[ExI] [Extropolis] DRAFT of my new book

Giulio Prisco giulio at gmail.com
Tue Apr 2 06:57:08 UTC 2024

On Mon, Apr 1, 2024 at 8:50 PM John Clark <johnkclark at gmail.com> wrote:
> On Wed, Mar 27, 2024 at 12:40 AM Giulio Prisco <giulio at gmail.com> wrote:
>> > "I made the draft of my new book open to a group of early readers.
>> Irrational mechanics DRAFT 03.22.24.
>> DRAFT narrative sketch of a futurist science & a new religion.
>> https://www.turingchurch.com/p/irrational-mechanics-draft-032224 "
> HI Giulio
> I read your book, I didn't agree with all of it but I did find all of it to be interesting and entertaining. I made a few comments, you may of course use them or ignore them as you see fit.
> John

Thank you very much John! I already see that some of your
considerations must find their way into the final version of the book.
This is exactly why I put the draft out.

John is one of those who received the full draft, but I'll send it to
others who want to read it. Some of you guys (e.g. Stuart LaForge and
Jason Resch) made very interesting points (reflected in the current
draft) in previous email discussions. Stuart and Jason (and others),
do you want to read the draft? Of course I'll try to mention all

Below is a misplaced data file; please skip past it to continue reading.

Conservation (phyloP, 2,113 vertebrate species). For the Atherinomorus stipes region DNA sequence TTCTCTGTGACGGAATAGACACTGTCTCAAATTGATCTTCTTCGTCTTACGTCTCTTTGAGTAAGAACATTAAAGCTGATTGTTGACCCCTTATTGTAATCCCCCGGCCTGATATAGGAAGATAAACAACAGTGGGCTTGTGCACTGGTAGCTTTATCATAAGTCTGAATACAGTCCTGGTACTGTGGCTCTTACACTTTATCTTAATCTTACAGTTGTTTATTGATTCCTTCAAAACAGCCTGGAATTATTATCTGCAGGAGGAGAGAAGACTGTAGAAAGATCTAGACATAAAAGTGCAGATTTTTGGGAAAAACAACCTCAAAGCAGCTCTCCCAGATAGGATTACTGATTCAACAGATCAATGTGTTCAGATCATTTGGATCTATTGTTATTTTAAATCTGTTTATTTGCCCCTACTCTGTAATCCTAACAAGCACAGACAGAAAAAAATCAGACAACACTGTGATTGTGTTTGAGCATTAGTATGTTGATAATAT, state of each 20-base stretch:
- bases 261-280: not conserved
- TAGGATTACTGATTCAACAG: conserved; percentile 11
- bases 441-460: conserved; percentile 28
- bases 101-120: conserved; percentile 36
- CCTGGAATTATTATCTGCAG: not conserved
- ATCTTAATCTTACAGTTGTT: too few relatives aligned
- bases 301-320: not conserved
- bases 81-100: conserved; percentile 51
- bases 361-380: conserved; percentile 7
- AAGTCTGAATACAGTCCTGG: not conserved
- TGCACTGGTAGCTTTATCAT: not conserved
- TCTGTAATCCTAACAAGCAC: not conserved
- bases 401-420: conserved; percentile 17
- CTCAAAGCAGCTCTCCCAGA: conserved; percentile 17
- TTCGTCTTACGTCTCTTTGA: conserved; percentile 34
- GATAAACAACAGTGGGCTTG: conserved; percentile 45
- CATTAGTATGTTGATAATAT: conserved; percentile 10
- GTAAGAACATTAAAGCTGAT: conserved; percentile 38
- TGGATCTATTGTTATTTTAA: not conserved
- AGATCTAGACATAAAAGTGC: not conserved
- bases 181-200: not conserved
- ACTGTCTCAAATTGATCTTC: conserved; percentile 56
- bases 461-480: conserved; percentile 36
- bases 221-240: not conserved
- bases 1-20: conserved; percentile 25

contributors in the acknowledgments and send them free copies of the
book when it is published.

I'll be replying to John's points. This is my first reply:

> > "A particle at rest on the top of a “Norton’s dome” [Norton 2007, 2021] in an unchanging environment can start moving… at any time and in any direction it pleases, in full compliance with Newtonian mechanics. Norton’s example is carefully contrived and fine tuned, but it shows a simple case of failure of determinism in classical mechanics."
> I don't think that shows a failure of determinism in classical mechanics, as long as that point particle remains exactly at that point it's going to stay exactly there.

NO! Search for Norton’s dome or see the references I give [Norton
2007, 2021]. The particle remains exactly at the same point for an
arbitrarily long time, then starts moving suddenly, all in full
compliance with the equations of classical mechanics. Norton gives a
semi-intuitive explanation of how this can be: time-reverse the
motion, and the shape of the dome ensures that the particle arrives at
the top and stops there. Then time-reverse this and you have Norton's
"paradox." I mention it to point out that classical mechanics is less
deterministic than one thinks.

More to come...

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